Since the 1980s this partisanship has been reinforced by the electoral system.  An increase in the salience of social issues such as abortion, gun rights and universal health care has created a geographical party divide. America is now split into Democratic blue states and Republican red states, with a limited number of purple or swing states determining electoral outcomes, giving people in those state an unfair influence over the system. The winner-takes-all method reaffirms the need for parties to come down strongly on either side of the spectrum when it comes to policy positioning, forcing citizens into a left or right camp. This divisive attitude then filters into how legislation is created with representatives not daring to cooperate in order to please their party base and voters at home.
The electoral landscape has reaffirmed the political landscape creating a never-ending cycle. However, this partisanship goes beyond the political arena and has dissipated down into the media. Whilst statistically the contemporary media landscape is not actually that partisan, as entertainment and sport are still neutrally reported and the most popular forms of news, those who absorb political or current affairs news do so in a partisan manner.  The ability to personalise your news feed to cater towards your ideological lean has meant that those most invested in political news create echo-chambers for themselves. Whereby the news they read confirms their already polarised views and leads media providers to tailor their news to partisan audiences. This is dangerous as it can lead to warped views of the world, where those on the extremes of the political spectrum are not exposed to their opponents’ views. However, more worryingly those on the far-right are increasingly exposed to fake news and inaccurate facts, and within an isolated landscape there is no avenue by which these falsities can be rectified which in turn goes against the fundamental function of the media to inform the public in order to foster stronger democracy.
Can America do as Trump asks and seize this as a new opportunity in American politics or is bipartisanship a pipe dream? The current political and electoral landscape does not lend itself to bipartisan change. Whilst politicians will continue to cooperate on issues such as defence and infrastructure the real divisions at the centre of American society will continue to be a problem for the foreseeable future. To change the contemporary landscape, one would have to depolarise both the electoral and political system. Coupled with a change in the media’s presentation of the news in a non-partisan way, to encourage the electors and elected to change their core aims. However, bipartisanship is also increasingly threatened by the courts, which with Republican nominated justices just reaffirm the partisan decisions of Congress. Therefore, with all levels of the American political system cloaked in partisanship, a future of cooperation looks unlikely.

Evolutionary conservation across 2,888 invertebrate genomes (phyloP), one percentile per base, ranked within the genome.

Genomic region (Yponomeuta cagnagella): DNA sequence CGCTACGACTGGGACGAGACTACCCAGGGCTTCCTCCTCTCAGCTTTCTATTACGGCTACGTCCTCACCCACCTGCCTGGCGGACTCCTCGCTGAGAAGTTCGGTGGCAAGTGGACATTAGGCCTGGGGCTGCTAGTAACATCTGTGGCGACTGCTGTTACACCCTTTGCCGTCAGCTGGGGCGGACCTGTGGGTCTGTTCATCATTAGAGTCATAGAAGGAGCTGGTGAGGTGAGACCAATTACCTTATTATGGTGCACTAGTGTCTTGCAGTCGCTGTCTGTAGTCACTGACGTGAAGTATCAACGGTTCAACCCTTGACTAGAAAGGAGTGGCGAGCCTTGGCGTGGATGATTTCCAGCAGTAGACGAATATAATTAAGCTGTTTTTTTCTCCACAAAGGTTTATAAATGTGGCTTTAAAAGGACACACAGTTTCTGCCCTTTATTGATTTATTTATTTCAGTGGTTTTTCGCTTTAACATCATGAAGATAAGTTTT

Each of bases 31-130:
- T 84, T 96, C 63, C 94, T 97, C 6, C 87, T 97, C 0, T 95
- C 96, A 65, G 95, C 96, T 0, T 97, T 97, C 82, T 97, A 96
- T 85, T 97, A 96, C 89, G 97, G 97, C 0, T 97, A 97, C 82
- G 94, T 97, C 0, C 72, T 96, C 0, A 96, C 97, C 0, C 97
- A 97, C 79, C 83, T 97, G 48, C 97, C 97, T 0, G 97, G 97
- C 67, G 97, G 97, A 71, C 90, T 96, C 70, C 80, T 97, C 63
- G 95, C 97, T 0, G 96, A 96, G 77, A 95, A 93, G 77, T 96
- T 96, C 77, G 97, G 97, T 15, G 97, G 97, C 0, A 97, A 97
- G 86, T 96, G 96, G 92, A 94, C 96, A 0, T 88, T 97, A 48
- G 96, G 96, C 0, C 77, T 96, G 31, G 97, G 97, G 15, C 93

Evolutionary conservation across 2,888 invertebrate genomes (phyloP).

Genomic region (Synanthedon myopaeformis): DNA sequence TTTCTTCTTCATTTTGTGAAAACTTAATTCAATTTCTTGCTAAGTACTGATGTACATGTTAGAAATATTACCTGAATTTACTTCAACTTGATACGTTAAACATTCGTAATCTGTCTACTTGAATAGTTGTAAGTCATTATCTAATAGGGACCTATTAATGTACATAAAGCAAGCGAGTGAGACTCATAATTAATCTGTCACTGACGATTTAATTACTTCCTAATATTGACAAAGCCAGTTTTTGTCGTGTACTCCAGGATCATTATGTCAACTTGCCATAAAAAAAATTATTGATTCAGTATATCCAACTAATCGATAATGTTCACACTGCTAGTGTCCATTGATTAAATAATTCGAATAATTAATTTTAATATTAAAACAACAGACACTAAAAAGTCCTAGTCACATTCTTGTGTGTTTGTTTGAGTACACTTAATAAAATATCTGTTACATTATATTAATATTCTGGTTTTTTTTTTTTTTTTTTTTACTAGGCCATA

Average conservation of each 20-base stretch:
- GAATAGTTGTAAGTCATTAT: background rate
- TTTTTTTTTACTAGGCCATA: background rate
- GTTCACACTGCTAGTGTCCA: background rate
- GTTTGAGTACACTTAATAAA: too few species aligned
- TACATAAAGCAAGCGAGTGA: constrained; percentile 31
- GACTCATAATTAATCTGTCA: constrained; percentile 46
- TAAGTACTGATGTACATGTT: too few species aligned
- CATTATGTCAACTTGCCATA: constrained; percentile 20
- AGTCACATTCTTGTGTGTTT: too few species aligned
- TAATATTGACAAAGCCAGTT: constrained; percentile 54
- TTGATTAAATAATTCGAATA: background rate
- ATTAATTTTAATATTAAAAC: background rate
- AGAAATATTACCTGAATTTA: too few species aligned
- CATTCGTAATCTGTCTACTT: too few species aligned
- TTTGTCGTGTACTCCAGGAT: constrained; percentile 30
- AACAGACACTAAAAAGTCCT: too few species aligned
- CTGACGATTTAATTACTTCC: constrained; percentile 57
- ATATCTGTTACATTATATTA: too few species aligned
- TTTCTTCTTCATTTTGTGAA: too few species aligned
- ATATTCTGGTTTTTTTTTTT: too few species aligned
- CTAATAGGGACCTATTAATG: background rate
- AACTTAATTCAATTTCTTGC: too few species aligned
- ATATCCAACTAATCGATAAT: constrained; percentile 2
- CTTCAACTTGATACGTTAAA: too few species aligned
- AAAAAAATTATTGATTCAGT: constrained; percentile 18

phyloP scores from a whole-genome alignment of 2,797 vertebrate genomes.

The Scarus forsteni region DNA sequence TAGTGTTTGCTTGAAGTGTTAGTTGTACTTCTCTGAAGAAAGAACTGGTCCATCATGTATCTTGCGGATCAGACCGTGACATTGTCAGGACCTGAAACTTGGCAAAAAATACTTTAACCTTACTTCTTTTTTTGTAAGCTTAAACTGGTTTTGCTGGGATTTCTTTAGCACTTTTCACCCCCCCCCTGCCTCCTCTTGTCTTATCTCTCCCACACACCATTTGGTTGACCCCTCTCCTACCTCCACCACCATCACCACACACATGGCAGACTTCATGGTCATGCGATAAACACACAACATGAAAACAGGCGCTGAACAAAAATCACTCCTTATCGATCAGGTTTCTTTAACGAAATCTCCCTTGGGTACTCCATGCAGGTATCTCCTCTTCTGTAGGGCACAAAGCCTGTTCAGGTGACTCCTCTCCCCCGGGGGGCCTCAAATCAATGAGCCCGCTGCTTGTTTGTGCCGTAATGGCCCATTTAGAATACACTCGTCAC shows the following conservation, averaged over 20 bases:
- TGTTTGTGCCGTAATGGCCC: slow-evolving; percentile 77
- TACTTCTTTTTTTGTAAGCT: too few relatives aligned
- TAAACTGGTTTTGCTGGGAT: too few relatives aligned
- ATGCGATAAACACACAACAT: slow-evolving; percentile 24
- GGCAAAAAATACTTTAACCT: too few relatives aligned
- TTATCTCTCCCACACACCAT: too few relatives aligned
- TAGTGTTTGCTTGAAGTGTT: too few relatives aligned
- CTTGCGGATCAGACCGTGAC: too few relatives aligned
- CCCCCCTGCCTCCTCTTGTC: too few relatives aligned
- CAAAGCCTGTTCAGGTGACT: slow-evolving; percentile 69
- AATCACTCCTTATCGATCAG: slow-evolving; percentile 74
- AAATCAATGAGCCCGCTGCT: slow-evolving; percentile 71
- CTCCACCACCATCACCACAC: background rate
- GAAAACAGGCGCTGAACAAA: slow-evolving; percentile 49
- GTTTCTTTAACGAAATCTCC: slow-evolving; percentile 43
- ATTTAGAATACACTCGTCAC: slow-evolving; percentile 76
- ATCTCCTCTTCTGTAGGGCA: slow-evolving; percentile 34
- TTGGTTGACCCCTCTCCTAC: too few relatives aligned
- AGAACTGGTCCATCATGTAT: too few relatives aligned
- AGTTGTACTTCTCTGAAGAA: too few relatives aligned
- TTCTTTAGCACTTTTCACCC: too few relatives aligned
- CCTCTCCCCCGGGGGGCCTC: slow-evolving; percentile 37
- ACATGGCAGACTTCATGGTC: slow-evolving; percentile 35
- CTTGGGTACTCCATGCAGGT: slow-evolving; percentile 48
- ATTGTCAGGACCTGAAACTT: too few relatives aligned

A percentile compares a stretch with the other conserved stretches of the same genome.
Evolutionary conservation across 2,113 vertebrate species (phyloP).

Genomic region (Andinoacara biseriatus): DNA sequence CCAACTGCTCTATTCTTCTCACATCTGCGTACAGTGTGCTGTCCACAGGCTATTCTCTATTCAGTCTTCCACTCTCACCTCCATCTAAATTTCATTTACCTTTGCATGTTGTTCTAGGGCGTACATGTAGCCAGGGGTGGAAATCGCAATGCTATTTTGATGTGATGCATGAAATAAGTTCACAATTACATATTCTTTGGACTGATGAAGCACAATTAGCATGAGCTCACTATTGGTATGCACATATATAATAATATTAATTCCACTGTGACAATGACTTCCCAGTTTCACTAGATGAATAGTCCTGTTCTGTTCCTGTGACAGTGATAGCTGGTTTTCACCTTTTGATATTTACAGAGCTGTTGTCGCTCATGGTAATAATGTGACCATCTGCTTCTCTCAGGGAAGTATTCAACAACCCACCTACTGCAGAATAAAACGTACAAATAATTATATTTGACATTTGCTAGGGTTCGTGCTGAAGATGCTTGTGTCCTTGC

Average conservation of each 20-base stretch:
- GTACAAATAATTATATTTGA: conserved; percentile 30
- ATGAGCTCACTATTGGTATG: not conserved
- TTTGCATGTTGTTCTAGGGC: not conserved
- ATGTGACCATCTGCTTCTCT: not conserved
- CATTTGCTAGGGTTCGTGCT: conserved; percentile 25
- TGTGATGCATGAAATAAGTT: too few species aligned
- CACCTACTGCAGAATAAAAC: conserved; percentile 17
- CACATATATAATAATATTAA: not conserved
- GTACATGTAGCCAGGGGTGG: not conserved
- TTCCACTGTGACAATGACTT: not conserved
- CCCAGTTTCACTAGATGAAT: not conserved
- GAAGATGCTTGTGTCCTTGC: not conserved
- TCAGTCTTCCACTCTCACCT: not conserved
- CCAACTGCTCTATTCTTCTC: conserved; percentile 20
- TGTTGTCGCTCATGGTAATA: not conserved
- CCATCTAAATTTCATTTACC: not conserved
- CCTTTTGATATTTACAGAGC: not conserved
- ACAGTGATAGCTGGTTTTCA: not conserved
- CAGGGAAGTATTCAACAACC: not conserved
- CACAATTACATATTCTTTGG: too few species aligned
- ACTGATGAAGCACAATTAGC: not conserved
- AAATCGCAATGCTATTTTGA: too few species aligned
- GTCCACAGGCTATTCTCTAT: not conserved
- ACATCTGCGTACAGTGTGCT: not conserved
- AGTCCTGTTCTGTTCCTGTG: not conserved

Hopkins, David A., Red Fighting Blue: How Geography and Electoral Rules Polarize American Politics, (Cambridge: Cambridge University Press, 2017)
 Prior, Markus. 2011. “Audience Fragmentation and Political Inequality in the Post-Broadcast Media Environment.” In Doris A. Graber (ed.), Media Power in Politics. Washington, DC: CQ Press. pp. 153-164.
At the time of writing, Harriet Ireland is a third year student at the University of Edinburgh, currently on a year abroad at The George Washington University in D.C. She is studying History and Politics. Areas that interest her the most are US politics and UK foreign relations.